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Acral surfaces, such as the feet, have unique characteristics that make them prone to certain dermatologic conditions. The plantar surface of the foot has the thickest keratin layer, a high concentration of eccrine sweat glands as well as sensory nerves, Pacinian corpuscles and other mechanoreceptors. The combination of abundant keratin and sweat creates an ideal environment for fungal infections. Friction and contact with footwear also make the feet susceptible to contact dermatitis. In addition, the feet are disproportionately affected by vascular disorders, due to their gravity-dependent anatomical location, and by peripheral small fiber sensory neuropathies. Since the feet are a site of frequent injury, vascular disorders and sensory neuropathies predispose this area to recurrent and difficult to manage wounds.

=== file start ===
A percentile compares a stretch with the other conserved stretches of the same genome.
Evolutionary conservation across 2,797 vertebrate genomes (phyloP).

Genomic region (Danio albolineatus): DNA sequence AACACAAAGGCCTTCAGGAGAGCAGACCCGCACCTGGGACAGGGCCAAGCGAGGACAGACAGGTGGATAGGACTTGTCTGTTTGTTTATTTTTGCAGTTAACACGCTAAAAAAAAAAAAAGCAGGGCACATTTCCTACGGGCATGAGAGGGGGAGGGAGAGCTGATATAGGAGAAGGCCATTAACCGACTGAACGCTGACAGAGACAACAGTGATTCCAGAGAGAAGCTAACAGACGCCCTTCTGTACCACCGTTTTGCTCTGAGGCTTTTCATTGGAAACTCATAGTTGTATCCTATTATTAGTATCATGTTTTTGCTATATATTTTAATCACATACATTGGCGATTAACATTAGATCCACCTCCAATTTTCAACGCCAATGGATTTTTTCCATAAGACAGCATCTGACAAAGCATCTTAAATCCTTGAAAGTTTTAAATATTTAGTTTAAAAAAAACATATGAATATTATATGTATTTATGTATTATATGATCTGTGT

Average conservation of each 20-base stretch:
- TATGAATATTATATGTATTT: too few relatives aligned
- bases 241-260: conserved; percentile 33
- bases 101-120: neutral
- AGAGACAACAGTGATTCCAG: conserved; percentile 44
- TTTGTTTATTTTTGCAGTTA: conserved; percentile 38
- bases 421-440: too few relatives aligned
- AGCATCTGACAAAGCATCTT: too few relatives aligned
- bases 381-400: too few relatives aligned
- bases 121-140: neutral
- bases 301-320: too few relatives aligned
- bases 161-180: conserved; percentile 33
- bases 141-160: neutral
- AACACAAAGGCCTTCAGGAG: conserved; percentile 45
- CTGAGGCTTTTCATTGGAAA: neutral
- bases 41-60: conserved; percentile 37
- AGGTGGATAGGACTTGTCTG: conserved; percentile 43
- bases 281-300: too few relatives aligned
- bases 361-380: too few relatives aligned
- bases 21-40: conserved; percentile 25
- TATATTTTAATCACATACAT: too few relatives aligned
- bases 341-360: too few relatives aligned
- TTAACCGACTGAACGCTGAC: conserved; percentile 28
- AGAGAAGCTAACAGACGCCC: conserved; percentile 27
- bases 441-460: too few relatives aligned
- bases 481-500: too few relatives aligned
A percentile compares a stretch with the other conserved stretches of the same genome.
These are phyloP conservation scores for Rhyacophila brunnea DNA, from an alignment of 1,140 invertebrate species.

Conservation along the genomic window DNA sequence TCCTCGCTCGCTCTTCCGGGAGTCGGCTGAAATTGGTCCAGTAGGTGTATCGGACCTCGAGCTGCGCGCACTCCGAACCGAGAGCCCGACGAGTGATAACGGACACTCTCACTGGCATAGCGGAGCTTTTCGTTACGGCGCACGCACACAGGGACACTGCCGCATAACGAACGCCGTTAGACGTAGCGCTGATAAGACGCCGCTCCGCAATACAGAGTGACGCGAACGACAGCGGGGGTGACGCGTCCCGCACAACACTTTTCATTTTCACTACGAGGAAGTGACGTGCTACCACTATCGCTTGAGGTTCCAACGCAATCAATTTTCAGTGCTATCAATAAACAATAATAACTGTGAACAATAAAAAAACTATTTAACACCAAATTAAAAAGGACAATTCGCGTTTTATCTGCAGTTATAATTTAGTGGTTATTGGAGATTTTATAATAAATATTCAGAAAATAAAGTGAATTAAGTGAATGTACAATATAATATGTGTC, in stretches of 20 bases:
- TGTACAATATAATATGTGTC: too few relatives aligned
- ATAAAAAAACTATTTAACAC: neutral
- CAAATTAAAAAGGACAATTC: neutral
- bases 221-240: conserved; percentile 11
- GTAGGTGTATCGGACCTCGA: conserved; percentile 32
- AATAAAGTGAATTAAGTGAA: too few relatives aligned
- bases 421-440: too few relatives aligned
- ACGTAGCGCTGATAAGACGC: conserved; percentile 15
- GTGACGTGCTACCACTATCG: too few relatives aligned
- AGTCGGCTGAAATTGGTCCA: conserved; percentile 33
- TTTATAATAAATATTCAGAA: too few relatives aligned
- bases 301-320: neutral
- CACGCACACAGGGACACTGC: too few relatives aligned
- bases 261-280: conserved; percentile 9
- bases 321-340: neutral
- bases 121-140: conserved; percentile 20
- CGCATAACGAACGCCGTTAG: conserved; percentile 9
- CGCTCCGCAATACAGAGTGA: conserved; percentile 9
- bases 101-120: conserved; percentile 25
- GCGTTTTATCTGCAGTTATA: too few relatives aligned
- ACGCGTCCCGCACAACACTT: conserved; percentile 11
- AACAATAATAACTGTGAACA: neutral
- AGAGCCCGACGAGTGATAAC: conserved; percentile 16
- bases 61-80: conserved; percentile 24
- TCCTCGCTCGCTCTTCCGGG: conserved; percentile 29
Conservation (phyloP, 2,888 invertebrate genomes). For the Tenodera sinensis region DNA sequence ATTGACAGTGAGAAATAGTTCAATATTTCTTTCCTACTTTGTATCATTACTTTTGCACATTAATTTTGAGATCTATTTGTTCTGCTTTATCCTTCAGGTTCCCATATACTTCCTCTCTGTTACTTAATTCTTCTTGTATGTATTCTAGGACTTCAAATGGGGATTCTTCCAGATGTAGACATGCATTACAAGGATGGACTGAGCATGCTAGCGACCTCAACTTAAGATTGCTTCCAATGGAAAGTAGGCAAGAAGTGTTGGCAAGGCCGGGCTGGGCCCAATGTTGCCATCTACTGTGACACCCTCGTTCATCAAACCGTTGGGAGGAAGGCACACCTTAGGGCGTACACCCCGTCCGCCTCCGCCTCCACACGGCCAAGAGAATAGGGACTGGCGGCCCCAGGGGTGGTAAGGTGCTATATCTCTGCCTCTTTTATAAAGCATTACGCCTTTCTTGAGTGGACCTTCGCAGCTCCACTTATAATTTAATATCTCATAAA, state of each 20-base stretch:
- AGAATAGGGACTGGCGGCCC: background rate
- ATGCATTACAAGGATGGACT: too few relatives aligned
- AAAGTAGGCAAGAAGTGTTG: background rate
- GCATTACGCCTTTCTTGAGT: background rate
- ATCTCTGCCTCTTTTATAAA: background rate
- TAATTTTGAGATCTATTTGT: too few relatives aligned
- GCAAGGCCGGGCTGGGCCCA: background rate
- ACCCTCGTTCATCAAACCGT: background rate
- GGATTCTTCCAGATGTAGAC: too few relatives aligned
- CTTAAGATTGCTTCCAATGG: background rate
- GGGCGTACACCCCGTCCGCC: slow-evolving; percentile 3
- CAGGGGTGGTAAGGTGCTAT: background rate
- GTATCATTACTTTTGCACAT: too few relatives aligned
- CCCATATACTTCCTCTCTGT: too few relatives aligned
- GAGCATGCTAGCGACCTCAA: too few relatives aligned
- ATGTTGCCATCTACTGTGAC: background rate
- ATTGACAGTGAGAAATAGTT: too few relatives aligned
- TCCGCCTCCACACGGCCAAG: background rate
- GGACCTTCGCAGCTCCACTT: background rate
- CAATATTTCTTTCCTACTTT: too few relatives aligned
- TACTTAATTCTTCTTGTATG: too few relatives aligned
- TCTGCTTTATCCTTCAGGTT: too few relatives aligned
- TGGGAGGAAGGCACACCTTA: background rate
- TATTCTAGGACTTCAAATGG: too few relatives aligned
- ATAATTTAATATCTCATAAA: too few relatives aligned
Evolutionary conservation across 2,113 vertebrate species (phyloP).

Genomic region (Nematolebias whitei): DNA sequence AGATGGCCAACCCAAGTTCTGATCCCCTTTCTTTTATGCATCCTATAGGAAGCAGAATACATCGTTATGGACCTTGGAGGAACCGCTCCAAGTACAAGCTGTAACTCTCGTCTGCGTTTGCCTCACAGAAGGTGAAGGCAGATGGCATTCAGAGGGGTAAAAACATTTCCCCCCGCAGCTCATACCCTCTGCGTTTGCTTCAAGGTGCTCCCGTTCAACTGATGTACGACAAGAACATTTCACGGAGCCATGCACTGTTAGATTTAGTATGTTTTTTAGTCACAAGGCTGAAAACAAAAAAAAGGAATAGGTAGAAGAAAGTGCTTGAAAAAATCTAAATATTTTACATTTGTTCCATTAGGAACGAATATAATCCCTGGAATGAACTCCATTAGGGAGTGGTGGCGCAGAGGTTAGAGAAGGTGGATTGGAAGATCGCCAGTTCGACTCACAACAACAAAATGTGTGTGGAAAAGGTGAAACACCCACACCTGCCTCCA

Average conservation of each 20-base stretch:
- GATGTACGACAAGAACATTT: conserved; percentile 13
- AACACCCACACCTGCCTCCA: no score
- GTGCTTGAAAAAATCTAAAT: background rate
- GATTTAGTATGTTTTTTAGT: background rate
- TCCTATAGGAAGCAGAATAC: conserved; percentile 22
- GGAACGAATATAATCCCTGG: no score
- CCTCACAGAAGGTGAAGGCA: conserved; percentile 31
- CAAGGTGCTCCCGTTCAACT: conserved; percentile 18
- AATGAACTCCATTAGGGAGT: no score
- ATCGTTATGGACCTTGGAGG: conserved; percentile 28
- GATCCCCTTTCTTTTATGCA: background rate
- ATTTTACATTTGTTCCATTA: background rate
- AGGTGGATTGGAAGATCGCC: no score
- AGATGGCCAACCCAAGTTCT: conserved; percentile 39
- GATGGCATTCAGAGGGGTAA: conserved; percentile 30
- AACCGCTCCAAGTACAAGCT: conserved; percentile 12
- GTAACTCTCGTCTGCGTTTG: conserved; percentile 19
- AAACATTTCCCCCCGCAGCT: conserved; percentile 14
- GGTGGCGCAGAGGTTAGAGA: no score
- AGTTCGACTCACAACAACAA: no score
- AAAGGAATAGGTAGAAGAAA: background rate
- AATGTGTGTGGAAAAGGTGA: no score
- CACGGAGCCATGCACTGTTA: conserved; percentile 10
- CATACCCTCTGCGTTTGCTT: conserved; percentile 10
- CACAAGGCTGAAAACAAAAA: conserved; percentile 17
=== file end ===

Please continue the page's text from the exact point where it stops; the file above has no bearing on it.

Skin diseases involving the feet can be broadly placed into the following categories starting with the most common diseases (Table 40-1).

  • Inflammatory Dermatoses

  • Infectious Diseases

  • Ulcers

Table 40-1.Differential diagnosis for skin diseases of the feet

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